August 12, 2012

Chicken Little

My lone baby chick has become a chicken little.


This chick is about 6 weeks old now. It's amazing how fast they grow, isn't it?


Mama is gradually expanding Chicken Little's territory.



Acceptance into the flock has been smoother than anticipated. Actually it's Mama that gets picked on. I think these are challenges from those lower in the pecking order, hoping to gain a higher spot. That's my theory anyway.

Boy or girl? I'm still not sure. This is our third time to have chicken babies and previously, it seemed the cockerels developed combs quicker than the girls. Can't make a generalization out of that, it was just a two time observation.

I have to say this mama (a Buff Orpington) has been a good one. Hopefully next year she can hatch out a bigger brood of chicks. :)


21 comments:

Lisa B. said...

Glad the chick has grown so well. Buffs are my absolute favorite.

Woolly Bits said...

it looks very cute how the small girl is running after mama:) I find it amazing how fast birds grow from naked little creatures to fully feathered adults, same in the garden with the wild birds! how slow humans are in contrast...

Thistle Rose Weaving said...

Chicken Little is a fine looking girl. Hopefully Mama will have a bigger flock of little ones next year.

Michelle said...

Such pretty chickens! Makes me excited, because I'm buying two Buff pullets (along with a golden Easter Egger) from a friend of mine as soon as we can get together. I've never had blonds in my small flock, and love to have variety.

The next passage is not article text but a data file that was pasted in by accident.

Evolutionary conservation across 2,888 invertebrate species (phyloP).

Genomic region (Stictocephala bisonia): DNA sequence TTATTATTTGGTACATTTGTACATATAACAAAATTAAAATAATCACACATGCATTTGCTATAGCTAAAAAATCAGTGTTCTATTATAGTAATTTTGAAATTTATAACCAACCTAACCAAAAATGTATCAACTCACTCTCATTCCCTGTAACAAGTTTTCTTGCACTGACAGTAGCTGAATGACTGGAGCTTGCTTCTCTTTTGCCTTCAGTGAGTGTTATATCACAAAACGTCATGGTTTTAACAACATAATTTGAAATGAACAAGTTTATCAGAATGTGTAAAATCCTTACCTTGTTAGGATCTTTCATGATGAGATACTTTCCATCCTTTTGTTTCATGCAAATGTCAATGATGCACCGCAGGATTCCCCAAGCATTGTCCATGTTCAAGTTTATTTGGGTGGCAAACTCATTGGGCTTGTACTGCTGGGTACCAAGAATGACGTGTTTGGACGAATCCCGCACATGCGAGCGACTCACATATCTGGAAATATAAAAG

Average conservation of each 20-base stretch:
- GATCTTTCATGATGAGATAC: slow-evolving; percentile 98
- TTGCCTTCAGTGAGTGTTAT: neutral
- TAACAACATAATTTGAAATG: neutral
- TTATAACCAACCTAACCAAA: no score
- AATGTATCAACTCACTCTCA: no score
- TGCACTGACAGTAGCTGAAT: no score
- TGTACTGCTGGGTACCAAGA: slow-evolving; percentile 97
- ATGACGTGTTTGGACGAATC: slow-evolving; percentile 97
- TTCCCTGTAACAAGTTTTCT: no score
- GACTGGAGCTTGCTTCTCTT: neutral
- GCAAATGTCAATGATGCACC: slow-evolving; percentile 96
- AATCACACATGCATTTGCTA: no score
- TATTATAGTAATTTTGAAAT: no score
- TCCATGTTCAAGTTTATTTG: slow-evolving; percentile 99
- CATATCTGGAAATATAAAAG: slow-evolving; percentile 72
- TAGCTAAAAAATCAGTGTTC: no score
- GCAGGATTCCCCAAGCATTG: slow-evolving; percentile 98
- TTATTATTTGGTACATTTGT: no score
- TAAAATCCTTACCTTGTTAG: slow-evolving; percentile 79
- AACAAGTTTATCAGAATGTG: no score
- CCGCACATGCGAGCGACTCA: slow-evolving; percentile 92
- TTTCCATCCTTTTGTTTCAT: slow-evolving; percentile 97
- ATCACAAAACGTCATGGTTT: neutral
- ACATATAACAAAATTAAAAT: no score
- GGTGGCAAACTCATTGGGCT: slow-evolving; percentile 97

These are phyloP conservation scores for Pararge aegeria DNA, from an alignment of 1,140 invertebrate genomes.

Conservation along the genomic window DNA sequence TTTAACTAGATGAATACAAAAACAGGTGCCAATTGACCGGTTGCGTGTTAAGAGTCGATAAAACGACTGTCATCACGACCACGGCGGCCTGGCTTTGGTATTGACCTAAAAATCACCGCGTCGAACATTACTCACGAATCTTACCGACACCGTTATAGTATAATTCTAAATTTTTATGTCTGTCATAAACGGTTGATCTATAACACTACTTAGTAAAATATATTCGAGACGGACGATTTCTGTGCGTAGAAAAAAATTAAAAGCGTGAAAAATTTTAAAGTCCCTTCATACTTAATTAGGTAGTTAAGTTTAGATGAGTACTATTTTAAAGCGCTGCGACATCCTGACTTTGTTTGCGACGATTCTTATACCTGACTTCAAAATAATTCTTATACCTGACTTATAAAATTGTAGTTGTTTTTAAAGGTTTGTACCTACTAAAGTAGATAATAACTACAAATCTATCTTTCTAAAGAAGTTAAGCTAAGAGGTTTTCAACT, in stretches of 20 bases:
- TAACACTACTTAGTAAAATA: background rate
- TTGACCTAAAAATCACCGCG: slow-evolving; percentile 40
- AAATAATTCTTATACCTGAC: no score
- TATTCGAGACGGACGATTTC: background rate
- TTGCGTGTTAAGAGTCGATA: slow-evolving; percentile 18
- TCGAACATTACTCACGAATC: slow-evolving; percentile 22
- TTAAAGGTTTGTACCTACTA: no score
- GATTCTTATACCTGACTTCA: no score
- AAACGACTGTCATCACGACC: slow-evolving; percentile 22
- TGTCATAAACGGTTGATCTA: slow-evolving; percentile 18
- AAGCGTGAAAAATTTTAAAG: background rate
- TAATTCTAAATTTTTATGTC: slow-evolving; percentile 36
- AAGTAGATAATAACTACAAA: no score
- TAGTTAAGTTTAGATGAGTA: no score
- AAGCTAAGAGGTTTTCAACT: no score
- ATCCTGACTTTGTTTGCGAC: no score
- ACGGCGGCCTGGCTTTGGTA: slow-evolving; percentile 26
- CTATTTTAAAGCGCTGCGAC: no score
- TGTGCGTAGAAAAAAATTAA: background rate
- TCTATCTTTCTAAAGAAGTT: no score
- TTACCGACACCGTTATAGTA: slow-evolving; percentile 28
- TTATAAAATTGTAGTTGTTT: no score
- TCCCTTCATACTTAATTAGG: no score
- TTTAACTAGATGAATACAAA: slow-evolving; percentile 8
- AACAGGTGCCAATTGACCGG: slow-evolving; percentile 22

Leigh said...

Lisa, we really like the Buffs too. They were my husbands pick and I'm so glad we got some.

Bettina, amazingly fast! I certainly hope this one is a girl.

Martha, I hope so too. We really weren't set up for chicks, but hopefully next year we will be.

Michelle, I love a variety of colors in my flock! I reckon though, we'll just stick with the Buffs from now on.

sista said...

I love my buffs. If I have a complaint it is that they go broody a lot which cuts down egg production and clogs up the nest boxes for those that want to lay. It also seems to be infectious. I have four girls that are broody right now and what a pain to kick them out every morning. The buffs are the hardest to break but they are the best moms. Black Australorpes are next but I think that is because that breed was derived from Orpingtons. Despite this I really want to get a couple of lavender Orpingtons next year.

turningwheelfarm said...

Love the photos they are so cute. This is the first time we have raised a buff orpington and she is quite the nice lady and bigger than I had anticipated too.

CaliforniaGrammy said...

I've been amazed how fast the baby chicks grow up to be big girls too! We have eight in our flock, three of which are Buffs, one of those is broody. I mean all the time, it seems. We have two nest boxes, but do you think her sisters would use box number two? Not! They all seem to think that Miss Broody is there for a purpose . . . to snuggle up their eggs. What a pain it is to collect the eggs at the end of the day!

The problem we have with our flock is someone, or there could be a couple, seem to be plucking the feathers out of about four of the flock and it's become pretty serious. We don't know WHO it is since we're not outside when it happens. What to do . . . what to do?

Stephanie said...

So darn cute!

famousthecat said...

D'awwwww! What a sweetie. We have a very mixed flock currently and have been trying to pinpoint our littlest ones' age - I'm guessing Little Red might be right around the same age as your Chicken Little, if not a little older.